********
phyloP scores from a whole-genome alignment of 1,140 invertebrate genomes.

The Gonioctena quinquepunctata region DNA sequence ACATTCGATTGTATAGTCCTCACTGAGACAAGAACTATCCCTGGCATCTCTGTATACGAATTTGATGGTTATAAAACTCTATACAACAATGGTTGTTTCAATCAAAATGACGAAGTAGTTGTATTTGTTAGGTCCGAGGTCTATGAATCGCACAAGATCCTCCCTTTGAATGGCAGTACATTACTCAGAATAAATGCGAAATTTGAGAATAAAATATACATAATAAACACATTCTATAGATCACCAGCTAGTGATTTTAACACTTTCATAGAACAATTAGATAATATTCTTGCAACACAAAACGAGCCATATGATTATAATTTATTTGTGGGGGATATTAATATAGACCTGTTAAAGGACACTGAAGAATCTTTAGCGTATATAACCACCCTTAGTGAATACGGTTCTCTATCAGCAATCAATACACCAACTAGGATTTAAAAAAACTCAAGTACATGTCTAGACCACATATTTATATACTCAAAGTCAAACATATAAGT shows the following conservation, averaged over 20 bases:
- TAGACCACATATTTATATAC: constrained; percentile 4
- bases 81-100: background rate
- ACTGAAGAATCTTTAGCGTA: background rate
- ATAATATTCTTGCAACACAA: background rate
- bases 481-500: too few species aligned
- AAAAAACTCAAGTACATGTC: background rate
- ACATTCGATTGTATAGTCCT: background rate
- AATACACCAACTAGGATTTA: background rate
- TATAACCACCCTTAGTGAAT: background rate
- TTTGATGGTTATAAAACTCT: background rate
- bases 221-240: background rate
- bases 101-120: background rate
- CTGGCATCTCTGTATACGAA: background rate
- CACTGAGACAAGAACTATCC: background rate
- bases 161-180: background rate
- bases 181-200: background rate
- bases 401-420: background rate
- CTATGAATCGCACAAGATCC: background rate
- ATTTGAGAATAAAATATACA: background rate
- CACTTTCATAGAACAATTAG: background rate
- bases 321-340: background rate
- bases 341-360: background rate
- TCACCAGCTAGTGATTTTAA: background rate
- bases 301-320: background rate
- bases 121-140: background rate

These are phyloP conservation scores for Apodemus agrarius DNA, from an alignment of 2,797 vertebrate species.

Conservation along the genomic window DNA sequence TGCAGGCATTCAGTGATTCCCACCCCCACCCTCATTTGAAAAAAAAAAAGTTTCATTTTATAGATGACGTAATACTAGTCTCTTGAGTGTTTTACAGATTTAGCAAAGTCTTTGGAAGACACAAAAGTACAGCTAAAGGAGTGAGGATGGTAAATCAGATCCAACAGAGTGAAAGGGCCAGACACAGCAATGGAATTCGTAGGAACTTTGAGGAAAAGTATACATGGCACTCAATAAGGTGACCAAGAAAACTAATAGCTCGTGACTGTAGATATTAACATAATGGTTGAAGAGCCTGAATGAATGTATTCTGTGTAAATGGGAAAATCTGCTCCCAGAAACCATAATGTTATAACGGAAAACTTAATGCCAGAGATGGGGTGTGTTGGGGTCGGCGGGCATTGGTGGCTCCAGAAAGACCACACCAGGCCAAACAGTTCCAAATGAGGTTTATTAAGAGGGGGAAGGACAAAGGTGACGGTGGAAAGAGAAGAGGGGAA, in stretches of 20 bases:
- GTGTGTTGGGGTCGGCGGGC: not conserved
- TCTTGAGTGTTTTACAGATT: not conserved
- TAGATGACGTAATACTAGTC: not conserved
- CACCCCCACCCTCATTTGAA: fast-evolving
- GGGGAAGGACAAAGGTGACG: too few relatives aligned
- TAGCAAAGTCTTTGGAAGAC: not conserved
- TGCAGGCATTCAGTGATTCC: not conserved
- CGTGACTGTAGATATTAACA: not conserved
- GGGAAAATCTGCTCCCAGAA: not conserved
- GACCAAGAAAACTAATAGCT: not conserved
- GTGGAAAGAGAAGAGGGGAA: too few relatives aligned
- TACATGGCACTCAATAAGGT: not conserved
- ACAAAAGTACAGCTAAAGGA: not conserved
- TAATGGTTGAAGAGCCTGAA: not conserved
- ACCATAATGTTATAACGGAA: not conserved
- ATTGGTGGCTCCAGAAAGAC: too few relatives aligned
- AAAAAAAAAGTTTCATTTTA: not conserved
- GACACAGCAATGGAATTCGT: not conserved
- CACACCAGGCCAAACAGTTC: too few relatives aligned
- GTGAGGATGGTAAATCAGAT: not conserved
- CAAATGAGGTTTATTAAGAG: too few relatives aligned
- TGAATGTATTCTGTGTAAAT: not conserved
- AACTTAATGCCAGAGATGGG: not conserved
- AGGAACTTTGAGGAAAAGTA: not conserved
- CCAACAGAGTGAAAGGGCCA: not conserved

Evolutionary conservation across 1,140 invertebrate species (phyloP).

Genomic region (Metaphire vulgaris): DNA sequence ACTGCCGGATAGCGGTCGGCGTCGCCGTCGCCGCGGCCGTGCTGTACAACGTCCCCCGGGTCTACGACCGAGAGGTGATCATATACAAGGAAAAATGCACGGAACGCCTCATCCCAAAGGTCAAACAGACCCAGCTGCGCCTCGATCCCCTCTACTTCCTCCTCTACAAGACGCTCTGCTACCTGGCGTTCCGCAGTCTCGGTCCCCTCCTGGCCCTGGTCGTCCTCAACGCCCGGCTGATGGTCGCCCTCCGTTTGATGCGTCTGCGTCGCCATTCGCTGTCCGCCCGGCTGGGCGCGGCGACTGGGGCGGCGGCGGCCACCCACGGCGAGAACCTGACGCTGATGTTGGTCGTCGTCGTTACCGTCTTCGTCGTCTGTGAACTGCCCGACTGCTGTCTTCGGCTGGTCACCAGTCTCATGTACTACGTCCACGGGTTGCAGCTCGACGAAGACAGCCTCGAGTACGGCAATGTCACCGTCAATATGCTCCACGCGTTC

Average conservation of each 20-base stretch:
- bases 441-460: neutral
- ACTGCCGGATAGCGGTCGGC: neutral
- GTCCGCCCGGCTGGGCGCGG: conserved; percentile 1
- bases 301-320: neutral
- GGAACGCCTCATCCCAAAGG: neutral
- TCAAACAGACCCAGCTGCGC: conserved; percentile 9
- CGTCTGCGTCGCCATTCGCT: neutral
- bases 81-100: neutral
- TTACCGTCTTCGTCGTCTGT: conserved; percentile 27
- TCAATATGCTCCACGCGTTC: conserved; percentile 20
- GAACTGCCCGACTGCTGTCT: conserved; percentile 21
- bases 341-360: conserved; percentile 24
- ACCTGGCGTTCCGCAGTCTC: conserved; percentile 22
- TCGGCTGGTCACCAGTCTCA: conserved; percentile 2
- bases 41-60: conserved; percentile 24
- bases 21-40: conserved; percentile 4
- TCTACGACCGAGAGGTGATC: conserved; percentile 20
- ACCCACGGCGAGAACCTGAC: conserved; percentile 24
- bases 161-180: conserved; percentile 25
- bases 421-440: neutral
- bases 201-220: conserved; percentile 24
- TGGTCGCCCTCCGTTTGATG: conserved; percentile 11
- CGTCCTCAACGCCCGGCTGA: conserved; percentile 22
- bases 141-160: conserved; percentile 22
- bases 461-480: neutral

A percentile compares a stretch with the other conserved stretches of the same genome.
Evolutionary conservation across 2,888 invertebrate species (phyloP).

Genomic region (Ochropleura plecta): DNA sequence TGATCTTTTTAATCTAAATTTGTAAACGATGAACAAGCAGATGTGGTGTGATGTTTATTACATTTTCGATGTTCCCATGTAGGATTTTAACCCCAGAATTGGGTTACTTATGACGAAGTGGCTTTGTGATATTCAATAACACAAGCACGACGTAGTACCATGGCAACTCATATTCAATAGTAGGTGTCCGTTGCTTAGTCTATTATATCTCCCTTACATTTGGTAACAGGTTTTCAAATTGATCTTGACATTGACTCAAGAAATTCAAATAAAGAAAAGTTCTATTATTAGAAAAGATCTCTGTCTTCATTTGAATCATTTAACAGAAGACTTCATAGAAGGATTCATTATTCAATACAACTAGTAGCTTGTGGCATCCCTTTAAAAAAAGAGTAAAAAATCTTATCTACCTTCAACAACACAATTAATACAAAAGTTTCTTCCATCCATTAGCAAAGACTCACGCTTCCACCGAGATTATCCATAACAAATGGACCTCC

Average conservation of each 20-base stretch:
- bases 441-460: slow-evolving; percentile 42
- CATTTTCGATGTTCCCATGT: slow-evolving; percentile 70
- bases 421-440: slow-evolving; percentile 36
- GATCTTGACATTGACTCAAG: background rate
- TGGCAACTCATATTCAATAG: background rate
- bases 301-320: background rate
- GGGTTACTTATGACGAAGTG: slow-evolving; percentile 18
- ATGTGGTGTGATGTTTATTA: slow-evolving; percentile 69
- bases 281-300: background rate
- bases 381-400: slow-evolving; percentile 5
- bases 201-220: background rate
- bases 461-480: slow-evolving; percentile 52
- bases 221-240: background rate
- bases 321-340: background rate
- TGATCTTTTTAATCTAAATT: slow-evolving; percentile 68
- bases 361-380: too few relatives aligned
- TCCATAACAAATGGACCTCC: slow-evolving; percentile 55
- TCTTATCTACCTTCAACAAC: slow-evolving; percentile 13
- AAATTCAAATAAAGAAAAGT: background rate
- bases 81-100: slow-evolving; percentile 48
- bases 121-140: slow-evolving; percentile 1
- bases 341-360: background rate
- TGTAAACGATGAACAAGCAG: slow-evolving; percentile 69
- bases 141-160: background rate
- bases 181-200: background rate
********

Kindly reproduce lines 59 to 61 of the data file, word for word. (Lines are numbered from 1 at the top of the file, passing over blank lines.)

- ACTGCCGGATAGCGGTCGGC: neutral
- GTCCGCCCGGCTGGGCGCGG: conserved; percentile 1
- bases 301-320: neutral